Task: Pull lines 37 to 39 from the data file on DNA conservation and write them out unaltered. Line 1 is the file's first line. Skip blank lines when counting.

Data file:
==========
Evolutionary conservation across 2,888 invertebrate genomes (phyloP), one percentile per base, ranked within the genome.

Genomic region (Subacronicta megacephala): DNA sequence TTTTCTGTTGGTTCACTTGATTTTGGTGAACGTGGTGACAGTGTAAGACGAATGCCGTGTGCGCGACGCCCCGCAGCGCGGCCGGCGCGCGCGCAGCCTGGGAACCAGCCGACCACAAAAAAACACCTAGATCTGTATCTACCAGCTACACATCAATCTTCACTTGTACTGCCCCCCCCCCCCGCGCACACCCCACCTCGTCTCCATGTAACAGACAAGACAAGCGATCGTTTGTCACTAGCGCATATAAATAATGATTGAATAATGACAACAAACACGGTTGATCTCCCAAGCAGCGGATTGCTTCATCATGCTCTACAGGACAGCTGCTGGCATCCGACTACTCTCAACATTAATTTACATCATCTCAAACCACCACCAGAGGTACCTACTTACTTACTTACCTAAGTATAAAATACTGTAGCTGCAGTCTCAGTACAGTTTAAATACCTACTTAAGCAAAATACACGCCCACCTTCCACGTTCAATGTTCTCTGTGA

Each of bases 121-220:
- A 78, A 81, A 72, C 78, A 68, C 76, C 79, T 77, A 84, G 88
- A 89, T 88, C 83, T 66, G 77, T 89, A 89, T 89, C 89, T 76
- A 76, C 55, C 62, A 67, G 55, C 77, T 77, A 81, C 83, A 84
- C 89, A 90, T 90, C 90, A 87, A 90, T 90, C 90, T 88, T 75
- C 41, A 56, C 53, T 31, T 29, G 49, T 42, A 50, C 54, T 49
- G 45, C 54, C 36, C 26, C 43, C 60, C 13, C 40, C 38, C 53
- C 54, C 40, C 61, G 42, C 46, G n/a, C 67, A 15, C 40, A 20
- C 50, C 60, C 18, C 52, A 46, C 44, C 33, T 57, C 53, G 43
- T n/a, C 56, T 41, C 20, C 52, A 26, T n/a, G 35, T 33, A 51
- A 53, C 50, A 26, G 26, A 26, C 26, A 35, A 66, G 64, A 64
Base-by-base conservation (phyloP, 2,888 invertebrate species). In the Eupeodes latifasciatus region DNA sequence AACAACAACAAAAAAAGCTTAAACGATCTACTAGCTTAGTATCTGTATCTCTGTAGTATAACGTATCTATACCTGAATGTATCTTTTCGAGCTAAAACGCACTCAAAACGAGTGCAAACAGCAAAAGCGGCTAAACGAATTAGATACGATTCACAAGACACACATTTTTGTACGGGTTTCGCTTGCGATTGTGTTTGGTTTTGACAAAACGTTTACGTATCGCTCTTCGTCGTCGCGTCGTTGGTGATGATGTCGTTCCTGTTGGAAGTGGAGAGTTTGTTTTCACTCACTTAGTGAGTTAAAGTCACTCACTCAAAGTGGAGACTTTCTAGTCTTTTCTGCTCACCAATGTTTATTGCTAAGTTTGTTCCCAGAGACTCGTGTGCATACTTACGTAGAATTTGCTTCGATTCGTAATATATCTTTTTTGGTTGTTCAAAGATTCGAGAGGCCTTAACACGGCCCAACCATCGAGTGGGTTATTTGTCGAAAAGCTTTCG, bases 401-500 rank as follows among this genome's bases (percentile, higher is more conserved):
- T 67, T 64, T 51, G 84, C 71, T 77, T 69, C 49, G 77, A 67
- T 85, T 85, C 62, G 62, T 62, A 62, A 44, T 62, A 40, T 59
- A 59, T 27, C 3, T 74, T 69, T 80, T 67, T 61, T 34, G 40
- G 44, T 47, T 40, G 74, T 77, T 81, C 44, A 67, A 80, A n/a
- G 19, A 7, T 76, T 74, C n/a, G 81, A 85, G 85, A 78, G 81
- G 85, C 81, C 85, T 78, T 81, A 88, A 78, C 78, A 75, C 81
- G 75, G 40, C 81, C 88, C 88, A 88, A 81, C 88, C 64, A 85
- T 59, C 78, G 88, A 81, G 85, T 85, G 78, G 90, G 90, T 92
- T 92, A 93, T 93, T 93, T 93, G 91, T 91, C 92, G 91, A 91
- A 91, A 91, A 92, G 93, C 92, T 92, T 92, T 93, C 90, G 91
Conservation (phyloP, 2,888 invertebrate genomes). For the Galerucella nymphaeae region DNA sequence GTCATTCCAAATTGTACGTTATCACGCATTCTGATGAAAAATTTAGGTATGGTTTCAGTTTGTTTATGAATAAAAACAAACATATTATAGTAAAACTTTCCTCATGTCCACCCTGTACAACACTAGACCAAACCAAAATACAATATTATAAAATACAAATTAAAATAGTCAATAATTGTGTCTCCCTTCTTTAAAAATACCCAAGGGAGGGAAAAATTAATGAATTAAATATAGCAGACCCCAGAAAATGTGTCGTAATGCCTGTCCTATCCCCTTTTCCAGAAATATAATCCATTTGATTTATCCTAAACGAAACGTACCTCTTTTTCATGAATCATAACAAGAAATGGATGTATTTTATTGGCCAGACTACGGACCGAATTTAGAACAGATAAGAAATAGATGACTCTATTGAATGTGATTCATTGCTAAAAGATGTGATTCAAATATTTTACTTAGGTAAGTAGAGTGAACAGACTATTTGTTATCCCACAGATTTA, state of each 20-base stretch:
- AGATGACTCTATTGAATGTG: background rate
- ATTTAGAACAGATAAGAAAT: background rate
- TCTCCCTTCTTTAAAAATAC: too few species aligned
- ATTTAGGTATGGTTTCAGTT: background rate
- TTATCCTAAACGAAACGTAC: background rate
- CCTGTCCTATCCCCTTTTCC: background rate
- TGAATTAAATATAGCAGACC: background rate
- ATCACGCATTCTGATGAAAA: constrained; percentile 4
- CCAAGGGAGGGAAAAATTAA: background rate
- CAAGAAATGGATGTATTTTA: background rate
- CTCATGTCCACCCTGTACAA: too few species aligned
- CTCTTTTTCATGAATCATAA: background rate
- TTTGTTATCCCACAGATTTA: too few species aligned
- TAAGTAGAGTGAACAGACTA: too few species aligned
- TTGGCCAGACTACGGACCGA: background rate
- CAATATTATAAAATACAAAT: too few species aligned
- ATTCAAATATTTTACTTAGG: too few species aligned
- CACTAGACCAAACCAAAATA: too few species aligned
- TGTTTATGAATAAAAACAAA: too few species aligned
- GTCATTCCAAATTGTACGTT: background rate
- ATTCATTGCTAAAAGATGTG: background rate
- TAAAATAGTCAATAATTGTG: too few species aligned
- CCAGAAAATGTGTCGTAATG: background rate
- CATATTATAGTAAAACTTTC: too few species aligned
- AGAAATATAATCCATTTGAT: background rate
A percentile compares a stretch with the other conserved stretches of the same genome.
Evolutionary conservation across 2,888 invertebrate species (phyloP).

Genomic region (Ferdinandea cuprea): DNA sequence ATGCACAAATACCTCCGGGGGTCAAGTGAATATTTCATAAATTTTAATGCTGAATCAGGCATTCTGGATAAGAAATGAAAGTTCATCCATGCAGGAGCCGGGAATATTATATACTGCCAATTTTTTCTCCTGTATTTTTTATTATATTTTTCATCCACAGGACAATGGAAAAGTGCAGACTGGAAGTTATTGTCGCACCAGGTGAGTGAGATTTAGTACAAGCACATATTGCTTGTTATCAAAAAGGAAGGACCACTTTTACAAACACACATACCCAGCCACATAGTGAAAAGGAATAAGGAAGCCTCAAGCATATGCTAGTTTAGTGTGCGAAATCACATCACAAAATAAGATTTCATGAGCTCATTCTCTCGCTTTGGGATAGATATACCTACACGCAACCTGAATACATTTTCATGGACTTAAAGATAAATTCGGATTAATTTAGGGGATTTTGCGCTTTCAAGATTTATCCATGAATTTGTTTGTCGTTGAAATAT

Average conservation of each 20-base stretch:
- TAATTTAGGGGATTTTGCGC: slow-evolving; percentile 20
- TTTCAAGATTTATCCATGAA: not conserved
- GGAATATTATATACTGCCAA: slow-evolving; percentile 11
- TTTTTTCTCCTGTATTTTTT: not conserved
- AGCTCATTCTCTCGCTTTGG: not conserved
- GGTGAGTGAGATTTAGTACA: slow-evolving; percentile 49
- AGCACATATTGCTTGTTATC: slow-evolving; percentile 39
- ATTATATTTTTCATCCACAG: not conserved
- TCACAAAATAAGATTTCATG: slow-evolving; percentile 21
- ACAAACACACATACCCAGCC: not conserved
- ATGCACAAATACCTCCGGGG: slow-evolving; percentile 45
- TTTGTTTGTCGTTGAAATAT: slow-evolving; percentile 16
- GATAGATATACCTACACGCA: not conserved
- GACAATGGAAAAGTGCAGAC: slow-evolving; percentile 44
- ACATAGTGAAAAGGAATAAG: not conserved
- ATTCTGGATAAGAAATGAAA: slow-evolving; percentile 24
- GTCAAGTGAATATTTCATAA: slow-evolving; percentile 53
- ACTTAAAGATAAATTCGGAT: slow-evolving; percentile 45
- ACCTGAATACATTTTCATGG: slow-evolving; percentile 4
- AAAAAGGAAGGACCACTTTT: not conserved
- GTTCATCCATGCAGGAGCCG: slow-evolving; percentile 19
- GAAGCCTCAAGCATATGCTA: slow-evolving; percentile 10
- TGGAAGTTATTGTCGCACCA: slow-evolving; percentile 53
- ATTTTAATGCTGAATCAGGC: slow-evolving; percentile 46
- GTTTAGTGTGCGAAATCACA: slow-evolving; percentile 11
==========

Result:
- CTCTTTTTCATGAATCATAA: background rate
- TTTGTTATCCCACAGATTTA: too few species aligned
- TAAGTAGAGTGAACAGACTA: too few species aligned